I try speaking it here, but can never understand what is said back to me so I have to revert to English, making the whole exercise fairly futile.


Strange, with Chinese I always felt that if I was asking the questions I would usually understand at least the important parts of what was being spoken back to me, even from an early level.

My advice would be to get some audio and accompanying texts and try listening to those. Listen to the audio, write down what you think you hear and then check this against the text to see where you've gone wrong. This is an exercise that my Chinese teachers have got us doing recently and it works really well.

I imagine there are plenty of rescources like that, but if not, try getting some TV shows or films subtitled in Japanese and watch/listen to those. If your reading is good enough you should be able to fill in any gaps in your listening comprehension just by reading the subtitles.

You can also use these techniques to practice your speaking. Just repeat aloud what you're hearing from the audio or even record yourself if you really want to take note of where you're going right or wrong.
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Osito
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PostRe: The Language-Learning Thread
by Osito » Tue Nov 25, 2014 12:34 am

Bump, partly to see how all the current JETsetters are doing.


Also to say that I'm not having a great time with my Chinese resources at the moment.

The Ken Carol chap on Chinesepod is really boring and I find him a chore to listen to. I need to find a better, more engaging podcast , and I might just spend a few days going through the transcripts of CPod. Harold Goodman, who does the Mandarin Michel Thomas course, isn't a patch on the man himself either, and I just find his mnemonics dull and a massive waste of time.

Not going to help my listening comprehension, which I'm bound to struggle with the most, but I'll push on with the latter and look for CPod eps with different hosts (and look for other podcasts).

Pimsleur has been much better for me so far, especially with the accompanying transcript, but now I'm at the end of the first level, those transcripts disappear so it might not be that helpful anymore. I'm also aware in French and Spanish some translations were meant to be very clumsy and awkward, so I'd assume that applies to this as well.


Once I'm there I'm going to give iTalki a go as well, do you still use it Pac-Man (so I could use the referral link)?
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Pacman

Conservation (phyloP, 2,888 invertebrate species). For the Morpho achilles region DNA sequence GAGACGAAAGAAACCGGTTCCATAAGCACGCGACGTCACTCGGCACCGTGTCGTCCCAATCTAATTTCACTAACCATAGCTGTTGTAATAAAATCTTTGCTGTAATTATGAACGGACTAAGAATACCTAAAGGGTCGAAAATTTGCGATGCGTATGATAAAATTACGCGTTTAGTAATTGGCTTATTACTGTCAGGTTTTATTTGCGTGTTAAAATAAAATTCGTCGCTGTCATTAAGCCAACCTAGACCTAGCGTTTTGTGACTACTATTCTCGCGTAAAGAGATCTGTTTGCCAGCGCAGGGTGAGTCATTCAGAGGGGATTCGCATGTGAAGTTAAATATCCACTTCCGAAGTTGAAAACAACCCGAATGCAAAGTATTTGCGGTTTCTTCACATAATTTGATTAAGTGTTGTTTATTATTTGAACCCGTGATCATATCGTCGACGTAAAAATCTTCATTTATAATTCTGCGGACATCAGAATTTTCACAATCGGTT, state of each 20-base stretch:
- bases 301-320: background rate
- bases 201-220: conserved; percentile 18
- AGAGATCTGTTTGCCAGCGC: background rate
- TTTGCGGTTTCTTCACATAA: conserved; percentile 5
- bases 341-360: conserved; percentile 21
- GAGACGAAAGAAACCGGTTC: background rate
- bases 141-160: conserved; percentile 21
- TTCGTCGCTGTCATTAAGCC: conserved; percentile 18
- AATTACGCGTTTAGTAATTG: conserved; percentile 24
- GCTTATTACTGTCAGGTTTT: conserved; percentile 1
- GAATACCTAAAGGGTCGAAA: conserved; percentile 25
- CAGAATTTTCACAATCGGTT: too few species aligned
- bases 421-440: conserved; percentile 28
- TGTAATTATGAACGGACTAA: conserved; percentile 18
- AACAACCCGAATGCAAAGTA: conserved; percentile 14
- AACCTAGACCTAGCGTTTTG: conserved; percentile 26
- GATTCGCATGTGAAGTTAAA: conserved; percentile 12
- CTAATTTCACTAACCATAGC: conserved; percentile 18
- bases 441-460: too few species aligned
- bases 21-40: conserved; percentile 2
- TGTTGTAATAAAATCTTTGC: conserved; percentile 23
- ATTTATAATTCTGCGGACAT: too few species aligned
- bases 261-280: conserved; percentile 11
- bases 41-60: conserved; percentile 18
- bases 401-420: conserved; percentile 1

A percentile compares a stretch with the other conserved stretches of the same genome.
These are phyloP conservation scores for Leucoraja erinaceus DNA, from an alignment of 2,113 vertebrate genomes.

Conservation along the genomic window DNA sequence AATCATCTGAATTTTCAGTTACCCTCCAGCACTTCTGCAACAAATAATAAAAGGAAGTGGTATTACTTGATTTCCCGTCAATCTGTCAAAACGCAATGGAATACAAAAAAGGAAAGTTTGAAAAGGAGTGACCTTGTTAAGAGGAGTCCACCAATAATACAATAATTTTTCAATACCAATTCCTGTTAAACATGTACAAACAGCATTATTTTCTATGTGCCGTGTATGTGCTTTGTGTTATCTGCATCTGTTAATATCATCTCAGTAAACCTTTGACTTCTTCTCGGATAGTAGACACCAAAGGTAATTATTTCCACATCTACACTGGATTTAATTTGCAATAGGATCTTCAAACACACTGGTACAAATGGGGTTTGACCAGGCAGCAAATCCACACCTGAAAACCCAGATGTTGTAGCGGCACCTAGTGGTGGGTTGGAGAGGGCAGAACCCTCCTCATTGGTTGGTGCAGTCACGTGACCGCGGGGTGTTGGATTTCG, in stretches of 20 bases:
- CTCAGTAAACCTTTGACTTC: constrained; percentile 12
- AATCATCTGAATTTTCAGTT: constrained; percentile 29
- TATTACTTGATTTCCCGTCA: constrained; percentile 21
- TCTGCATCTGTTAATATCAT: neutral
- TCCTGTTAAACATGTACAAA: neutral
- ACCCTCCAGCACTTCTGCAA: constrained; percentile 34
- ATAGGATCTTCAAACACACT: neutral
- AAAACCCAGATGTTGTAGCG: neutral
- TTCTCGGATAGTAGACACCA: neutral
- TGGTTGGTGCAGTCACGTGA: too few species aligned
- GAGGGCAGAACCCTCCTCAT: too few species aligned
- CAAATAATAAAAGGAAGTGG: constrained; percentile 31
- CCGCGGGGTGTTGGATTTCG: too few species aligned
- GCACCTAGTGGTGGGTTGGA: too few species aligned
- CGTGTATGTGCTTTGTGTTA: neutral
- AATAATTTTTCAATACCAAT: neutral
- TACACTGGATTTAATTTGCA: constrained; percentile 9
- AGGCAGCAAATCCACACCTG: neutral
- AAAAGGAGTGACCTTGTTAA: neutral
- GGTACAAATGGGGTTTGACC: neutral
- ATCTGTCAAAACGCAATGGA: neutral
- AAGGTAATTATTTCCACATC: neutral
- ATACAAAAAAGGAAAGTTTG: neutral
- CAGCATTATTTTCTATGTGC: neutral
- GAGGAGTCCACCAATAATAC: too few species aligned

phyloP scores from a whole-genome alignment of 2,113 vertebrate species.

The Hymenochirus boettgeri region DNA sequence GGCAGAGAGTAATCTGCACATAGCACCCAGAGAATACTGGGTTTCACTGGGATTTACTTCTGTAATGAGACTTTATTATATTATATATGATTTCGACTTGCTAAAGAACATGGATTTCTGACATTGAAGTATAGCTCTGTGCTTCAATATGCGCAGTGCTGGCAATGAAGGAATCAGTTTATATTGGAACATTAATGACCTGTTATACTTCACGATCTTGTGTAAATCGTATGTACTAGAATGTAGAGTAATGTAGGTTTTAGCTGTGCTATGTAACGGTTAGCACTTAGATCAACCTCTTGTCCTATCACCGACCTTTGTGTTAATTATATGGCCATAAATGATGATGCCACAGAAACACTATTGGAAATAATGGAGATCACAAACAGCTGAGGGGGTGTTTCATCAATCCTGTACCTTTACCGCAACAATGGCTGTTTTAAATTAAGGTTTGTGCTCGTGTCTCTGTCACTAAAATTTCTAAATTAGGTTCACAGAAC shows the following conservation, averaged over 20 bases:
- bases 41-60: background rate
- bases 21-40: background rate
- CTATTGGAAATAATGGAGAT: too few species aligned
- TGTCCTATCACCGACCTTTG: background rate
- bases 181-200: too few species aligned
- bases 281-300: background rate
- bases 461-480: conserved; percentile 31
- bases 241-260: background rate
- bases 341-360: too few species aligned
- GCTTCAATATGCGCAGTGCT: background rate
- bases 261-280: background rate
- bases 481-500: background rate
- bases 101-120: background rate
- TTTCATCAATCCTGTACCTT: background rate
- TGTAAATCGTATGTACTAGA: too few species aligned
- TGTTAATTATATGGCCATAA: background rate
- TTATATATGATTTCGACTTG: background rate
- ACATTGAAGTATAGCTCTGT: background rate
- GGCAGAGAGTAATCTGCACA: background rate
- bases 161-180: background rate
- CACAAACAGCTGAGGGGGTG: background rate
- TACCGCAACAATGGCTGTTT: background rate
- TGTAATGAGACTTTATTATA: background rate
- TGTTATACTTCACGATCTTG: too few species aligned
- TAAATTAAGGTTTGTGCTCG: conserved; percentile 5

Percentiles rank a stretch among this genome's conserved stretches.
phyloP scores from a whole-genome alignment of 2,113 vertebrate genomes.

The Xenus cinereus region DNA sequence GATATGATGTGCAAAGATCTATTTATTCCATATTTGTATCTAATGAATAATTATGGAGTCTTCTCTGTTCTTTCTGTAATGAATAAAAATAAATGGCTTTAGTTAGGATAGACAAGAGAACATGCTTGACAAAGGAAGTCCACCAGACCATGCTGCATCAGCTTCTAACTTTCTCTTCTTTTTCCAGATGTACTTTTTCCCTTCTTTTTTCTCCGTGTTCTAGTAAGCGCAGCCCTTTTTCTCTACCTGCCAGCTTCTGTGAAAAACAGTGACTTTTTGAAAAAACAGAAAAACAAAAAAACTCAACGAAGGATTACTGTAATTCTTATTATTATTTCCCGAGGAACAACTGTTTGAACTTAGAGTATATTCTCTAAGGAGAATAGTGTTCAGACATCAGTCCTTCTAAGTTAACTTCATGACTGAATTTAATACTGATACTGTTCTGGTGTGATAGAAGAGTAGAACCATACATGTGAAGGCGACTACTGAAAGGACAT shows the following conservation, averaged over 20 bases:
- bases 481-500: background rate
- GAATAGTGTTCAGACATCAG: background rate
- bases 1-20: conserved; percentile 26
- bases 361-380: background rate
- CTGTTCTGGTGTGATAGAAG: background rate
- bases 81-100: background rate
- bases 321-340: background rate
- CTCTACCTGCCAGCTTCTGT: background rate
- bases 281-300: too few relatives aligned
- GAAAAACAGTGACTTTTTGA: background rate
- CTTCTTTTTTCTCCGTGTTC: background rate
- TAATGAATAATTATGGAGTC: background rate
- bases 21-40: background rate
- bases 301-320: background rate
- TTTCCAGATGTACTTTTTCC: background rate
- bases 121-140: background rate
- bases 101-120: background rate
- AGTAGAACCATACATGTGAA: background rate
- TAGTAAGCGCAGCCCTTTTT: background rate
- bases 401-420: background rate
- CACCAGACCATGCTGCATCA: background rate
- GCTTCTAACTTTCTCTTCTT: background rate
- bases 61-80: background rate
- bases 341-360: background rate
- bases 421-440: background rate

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PostRe: The Language-Learning Thread
by Pacman » Sat Dec 06, 2014 4:31 am

Bit late but yes I still use it, I'm thinking about starting to teach on there too but just to earn enough credits to fund my own lessons. I imagine you've signed up already but if anyone wants a link I'd be happy to oblige.

Lately though I'm all about spaced repetition a la Memrise
http://www.memrise.com/course/373686/jlpt-n4-kanji-5/ (Just finished this one last week)
http://www.memrise.com/course/177763/jlpt-n3-readings/ (Have made a start on this)

And this show 日本人の知らない日本語 is pretty funny listening practice.


Can't really help you with Chinese but have you tried: http://www.reddit.com/r/Chinese/search? ... rict_sr=on

Reddit is where I got a lot of my Japanese resources.
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PostRe: The Language-Learning Thread
by Rocsteady » Thu Jan 15, 2015 7:31 am

So I've read a few pages of this thread and it all seems to be people learning weird languages. Been feeling a bit of an ignoramus travelling with foreigners and being the only one who speaks a solitary language, though, and I still have an incredibly basic knowledge of French thanks to shite teaching of it for 5 years in school.

Anywhere good online that I should check out to begin learning it properly again?
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Parksey
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PostThe Language-Learning Thread
by Parksey » Thu Jan 15, 2015 10:09 am

For French, I found Duolingo really effective. It isn't the complete package - you will need other resources to flesh out your skills and you will need to find a way to speak it - but it is good for drilling words and sentence patterns into you.

It is also fairly addictive and you can download the app on various platforms so you'll likely always have it on you.

If you are anything like me, you'll be surprised at how much you'll remember when you start reading it. Your reading skills won't take long to get back up to speed.
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Rocsteady
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PostRe: The Language-Learning Thread
by Rocsteady » Thu Jan 15, 2015 11:37 am

Thanks man that does look good, absolutely shattered just now but will check it out properly tomorrow.

I'm hoping that's the case but I'm not sure I ever had the skills to begin with! Got a 2 in standard grade French so must have been doing something right, surely...
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PostRe: The Language-Learning Thread
by Rocsteady » Fri Jan 16, 2015 3:44 am

Been playing about with it a little today, does seem a good tool for making language learning more interactive. Hoping I can stick with it for the long term now.

Don't remember any French either, did the wee test thing and it set me up as a complete beginner :lol: